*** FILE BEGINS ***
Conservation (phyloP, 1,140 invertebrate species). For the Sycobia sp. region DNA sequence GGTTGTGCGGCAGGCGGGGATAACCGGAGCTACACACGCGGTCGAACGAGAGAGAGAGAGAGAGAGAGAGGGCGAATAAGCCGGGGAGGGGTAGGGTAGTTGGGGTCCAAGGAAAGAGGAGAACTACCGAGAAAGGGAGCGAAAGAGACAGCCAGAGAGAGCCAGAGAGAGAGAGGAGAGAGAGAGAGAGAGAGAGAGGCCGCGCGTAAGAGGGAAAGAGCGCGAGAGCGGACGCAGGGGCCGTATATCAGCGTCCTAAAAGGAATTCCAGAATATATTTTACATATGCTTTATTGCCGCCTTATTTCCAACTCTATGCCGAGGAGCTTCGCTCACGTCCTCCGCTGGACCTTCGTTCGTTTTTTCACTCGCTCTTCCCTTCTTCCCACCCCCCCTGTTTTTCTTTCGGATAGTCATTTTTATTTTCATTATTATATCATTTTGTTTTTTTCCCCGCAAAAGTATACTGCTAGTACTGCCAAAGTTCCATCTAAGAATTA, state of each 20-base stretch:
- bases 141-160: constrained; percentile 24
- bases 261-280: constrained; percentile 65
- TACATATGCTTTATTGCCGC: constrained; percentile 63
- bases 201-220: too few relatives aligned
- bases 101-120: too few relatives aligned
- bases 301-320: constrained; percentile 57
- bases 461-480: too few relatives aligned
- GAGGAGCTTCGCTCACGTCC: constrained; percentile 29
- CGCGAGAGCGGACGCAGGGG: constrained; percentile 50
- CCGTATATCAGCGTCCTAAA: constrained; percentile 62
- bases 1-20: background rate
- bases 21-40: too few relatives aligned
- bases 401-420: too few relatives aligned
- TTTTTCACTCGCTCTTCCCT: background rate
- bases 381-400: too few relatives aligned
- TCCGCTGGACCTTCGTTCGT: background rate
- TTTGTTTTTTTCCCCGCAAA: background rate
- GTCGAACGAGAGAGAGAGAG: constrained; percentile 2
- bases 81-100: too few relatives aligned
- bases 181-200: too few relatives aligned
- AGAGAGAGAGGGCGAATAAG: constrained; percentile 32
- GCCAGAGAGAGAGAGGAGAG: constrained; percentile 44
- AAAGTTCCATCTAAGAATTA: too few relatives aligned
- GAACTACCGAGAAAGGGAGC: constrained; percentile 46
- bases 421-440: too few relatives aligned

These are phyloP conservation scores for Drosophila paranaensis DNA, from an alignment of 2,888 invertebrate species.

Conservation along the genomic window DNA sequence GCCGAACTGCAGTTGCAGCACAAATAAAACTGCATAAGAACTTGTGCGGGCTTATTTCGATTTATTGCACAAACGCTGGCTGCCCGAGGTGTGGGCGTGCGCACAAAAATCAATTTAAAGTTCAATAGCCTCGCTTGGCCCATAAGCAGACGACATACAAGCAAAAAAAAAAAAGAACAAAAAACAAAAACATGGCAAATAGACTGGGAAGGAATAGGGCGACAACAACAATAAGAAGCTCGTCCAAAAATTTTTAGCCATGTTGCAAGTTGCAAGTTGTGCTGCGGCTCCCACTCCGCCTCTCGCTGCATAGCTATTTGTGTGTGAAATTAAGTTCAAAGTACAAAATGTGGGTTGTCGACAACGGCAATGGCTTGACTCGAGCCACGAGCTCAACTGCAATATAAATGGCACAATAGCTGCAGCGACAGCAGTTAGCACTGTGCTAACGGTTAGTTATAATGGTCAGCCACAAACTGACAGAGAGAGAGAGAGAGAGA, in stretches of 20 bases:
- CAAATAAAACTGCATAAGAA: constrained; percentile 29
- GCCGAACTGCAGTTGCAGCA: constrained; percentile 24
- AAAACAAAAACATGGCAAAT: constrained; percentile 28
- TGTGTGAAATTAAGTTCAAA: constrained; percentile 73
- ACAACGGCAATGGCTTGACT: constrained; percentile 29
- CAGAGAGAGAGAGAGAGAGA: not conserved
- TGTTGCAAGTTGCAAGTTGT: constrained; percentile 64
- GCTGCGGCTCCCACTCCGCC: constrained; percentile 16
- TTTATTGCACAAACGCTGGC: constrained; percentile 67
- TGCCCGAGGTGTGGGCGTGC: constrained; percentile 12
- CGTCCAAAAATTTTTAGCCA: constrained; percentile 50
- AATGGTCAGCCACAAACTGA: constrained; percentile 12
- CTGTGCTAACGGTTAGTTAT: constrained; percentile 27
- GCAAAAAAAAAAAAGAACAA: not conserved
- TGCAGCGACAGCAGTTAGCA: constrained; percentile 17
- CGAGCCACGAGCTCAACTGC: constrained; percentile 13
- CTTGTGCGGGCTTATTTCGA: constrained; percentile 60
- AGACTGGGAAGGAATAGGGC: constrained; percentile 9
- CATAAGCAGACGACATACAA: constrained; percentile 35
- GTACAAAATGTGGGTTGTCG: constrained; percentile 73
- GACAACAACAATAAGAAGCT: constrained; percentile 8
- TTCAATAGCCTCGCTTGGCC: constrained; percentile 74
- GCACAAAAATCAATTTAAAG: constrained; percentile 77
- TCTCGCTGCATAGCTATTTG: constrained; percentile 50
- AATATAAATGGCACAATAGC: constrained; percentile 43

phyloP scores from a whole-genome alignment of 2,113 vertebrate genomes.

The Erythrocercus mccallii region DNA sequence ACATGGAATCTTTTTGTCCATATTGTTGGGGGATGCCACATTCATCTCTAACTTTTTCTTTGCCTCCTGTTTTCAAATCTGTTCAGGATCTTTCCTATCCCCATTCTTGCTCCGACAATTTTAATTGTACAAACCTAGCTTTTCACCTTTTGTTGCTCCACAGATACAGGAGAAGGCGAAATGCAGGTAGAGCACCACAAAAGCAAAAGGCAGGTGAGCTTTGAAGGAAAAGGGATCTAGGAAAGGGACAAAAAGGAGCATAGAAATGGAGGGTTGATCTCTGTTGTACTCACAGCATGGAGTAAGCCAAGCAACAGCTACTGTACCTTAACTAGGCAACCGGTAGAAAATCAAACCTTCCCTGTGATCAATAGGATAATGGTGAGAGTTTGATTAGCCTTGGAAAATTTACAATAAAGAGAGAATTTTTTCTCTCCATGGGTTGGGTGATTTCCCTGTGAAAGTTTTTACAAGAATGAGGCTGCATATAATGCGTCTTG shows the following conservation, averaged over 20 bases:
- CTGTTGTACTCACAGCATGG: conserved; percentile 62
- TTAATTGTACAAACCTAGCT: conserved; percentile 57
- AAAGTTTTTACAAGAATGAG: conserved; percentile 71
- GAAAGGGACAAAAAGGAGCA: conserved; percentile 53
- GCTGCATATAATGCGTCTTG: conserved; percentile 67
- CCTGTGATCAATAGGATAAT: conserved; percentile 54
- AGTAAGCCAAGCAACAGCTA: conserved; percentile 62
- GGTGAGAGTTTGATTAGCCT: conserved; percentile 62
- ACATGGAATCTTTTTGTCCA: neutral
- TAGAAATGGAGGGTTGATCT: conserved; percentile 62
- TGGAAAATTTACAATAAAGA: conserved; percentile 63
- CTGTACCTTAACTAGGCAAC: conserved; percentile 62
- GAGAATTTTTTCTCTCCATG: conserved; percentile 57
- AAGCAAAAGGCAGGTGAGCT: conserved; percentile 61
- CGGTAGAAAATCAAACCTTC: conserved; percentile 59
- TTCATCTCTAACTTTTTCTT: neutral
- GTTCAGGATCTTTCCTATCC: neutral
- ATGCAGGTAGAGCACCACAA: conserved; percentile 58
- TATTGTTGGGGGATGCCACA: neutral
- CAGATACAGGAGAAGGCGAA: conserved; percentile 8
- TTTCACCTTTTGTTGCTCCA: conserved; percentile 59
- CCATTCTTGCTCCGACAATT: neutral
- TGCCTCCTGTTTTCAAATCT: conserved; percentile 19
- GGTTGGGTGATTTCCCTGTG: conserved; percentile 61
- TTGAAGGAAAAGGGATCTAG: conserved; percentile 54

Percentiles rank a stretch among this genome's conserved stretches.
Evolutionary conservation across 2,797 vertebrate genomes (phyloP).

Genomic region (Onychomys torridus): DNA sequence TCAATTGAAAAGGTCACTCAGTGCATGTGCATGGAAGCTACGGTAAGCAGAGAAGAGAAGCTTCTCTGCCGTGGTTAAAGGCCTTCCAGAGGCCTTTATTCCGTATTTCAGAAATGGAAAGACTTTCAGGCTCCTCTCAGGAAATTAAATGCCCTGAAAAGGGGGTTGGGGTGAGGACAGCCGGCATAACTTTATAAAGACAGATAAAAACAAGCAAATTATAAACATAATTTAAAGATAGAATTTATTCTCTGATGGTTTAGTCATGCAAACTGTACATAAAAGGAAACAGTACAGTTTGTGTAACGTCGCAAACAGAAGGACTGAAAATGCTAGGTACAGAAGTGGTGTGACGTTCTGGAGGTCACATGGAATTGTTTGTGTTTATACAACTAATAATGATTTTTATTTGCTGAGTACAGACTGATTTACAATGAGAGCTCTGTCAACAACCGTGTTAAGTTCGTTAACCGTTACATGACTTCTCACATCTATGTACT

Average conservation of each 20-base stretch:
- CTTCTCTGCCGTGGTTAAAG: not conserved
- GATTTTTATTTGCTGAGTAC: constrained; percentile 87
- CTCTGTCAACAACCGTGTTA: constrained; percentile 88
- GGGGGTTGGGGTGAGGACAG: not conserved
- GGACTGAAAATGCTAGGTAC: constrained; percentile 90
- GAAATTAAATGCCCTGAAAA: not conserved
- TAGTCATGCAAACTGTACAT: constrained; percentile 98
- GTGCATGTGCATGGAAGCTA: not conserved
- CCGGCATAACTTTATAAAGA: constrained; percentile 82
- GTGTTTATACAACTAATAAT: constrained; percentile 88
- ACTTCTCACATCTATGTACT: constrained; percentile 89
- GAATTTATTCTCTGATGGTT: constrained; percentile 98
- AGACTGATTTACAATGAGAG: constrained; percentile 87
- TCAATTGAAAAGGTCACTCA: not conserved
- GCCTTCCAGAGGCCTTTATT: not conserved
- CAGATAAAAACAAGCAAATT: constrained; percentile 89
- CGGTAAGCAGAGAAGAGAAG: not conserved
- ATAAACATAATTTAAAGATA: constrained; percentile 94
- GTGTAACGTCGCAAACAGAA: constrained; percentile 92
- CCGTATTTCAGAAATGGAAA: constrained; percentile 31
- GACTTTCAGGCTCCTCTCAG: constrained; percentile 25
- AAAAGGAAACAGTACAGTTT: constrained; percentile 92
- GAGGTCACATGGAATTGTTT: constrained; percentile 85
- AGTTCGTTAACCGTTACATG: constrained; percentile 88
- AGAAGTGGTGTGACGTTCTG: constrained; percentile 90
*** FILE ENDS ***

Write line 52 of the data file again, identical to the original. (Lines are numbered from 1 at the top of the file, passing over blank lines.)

- TCTCGCTGCATAGCTATTTG: constrained; percentile 50